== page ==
PD Ports fined £400k after fatal fall
24 November 2015
A north east port has been fined £400,000 following the death of an agency worker who fell eight metres onto the steel deck of ship’s hold at Hartlepool Dock.
Robert Harrison, 59, from Middlesbrough, was one of six men who were loading 12m long steel pipes into the hold of a vessel at PD Teesport, at Hartlepool Dock, in Cleveland Road, Hartlepool, when the incident happened on 9 September 2012.
The incident was investigated by the Health and Safety Executive (HSE), which prosecuted PD Teesport Ltd for serious safety failings.
Teesside Crown Court heard how Mr Harrison, an agency worker, and his colleagues were standing on top of the stack of pipes. The stack increased in height as more pipes were loaded in to the hold using a dockside crane to lift and lower them into position in the ship’s hold.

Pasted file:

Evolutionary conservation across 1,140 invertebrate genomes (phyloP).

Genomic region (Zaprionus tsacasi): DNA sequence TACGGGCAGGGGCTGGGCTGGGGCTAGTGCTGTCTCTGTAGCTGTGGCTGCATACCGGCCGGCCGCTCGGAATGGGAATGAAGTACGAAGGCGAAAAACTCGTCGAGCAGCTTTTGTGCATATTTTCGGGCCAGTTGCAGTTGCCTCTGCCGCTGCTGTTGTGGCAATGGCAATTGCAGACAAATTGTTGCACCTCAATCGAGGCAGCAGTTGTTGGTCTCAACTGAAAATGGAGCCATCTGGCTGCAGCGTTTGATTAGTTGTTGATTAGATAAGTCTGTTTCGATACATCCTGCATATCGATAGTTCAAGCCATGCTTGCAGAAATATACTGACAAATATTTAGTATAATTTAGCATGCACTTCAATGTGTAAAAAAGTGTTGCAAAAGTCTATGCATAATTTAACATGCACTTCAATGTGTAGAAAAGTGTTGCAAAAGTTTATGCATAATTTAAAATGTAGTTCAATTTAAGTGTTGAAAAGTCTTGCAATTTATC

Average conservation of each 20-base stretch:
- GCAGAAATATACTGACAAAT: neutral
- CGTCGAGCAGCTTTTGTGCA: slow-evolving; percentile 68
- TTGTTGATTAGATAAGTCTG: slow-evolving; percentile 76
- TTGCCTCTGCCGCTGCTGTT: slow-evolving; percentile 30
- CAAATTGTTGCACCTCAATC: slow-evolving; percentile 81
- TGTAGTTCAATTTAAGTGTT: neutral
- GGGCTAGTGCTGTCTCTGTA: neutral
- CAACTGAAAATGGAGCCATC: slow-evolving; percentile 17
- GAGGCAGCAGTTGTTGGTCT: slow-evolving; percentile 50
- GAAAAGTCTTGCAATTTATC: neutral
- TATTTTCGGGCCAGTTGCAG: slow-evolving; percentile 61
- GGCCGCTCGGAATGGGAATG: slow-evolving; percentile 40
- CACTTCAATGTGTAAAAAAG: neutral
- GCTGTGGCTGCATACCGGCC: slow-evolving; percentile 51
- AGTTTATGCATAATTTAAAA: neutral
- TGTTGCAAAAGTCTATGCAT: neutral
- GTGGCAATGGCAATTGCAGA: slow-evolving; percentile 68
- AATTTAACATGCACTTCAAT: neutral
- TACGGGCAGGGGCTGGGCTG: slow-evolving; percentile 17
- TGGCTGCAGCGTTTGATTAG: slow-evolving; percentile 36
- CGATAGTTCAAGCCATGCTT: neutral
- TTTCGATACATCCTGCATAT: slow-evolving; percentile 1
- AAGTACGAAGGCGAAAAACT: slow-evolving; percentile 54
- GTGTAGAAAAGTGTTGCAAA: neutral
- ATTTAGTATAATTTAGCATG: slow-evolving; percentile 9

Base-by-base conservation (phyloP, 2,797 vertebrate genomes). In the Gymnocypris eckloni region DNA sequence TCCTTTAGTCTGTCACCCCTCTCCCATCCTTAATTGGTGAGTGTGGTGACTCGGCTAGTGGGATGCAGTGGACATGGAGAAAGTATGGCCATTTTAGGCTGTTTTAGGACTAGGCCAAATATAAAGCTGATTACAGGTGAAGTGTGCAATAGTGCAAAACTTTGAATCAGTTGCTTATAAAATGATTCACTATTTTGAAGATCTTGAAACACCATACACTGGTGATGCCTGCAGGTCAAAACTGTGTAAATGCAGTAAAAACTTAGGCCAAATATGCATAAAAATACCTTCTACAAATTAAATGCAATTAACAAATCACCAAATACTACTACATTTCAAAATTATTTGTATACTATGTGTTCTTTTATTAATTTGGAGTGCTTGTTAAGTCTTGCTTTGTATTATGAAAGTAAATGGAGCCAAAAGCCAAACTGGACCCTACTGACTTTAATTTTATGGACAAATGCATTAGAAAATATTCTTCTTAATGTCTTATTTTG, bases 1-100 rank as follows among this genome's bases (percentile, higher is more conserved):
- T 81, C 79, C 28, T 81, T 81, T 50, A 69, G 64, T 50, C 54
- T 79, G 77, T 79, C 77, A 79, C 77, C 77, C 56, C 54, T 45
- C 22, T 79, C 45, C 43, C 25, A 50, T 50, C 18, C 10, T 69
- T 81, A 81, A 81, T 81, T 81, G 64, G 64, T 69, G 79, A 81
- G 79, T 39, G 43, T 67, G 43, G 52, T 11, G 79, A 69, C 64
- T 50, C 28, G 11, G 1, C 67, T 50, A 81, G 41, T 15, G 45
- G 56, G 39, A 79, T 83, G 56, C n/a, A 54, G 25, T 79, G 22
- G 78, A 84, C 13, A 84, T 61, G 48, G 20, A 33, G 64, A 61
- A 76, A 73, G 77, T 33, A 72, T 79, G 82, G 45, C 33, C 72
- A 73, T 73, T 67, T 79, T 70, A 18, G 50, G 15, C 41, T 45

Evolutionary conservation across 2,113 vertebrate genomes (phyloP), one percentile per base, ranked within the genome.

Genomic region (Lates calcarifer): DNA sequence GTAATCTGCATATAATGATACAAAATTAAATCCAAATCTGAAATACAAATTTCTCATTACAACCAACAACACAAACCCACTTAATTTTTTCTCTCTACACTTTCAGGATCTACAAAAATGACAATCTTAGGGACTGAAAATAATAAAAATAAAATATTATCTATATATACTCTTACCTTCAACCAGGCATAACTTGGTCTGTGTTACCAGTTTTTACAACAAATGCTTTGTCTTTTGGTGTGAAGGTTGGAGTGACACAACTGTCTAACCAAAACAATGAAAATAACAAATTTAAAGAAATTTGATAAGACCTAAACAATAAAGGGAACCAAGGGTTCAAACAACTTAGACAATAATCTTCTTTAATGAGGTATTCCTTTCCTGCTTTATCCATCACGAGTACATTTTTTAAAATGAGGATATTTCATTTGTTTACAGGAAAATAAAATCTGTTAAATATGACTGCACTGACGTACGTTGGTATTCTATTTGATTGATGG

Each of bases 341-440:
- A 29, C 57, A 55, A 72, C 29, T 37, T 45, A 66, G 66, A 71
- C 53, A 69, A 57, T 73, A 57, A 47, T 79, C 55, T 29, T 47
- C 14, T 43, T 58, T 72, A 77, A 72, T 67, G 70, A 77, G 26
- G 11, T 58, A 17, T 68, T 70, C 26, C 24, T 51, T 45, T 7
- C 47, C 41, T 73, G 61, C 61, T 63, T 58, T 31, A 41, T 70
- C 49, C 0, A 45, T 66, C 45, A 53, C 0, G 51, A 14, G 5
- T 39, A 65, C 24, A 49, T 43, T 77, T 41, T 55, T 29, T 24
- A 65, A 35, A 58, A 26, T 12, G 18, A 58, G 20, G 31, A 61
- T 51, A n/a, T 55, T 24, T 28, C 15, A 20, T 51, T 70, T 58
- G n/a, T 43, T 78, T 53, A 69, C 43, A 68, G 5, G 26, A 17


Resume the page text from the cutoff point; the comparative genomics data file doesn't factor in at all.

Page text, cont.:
Mr Harrison fell from the exposed edge of the stack of pipes, landing onto the steel deck of the hold eight metres below. He later died in hospital as a result of his injuries.
The HSE investigation found that there were exposed edges at either end of the pipes, ie, between the ends of the pipes and the bulkhead of the vessel and also the open edge, and the company did not provide appropriate measures to prevent or minimise the risks from falls.
PD Teesport Limited, of Queen’s Square, Middlesbrough, was fined £400,000 and ordered to pay £107,684.40 costs after pleading guilty to breaching Section 3(1) of the Health and Safety at Work etc Act 1974.
After the hearing, HSE inspector Cain Mitchell said: “Robert Harrison, a father of three, lost his life needlessly because of the failure by PD Teesport Ltd to put effective safety measures in place.
“This was a tragedy that could have very easily been prevented. The company should have properly assessed the risks and ensured appropriate measures were in place to reduce the risks of falling. The risk of a fall from an 8 metre stack of pipes was obvious. These precautions could have included the use of soft landing systems such as an air bag or cushion, which would have ensured no significant injury could result from a fall.”
More information about working at height safely can be found on the HSE website here.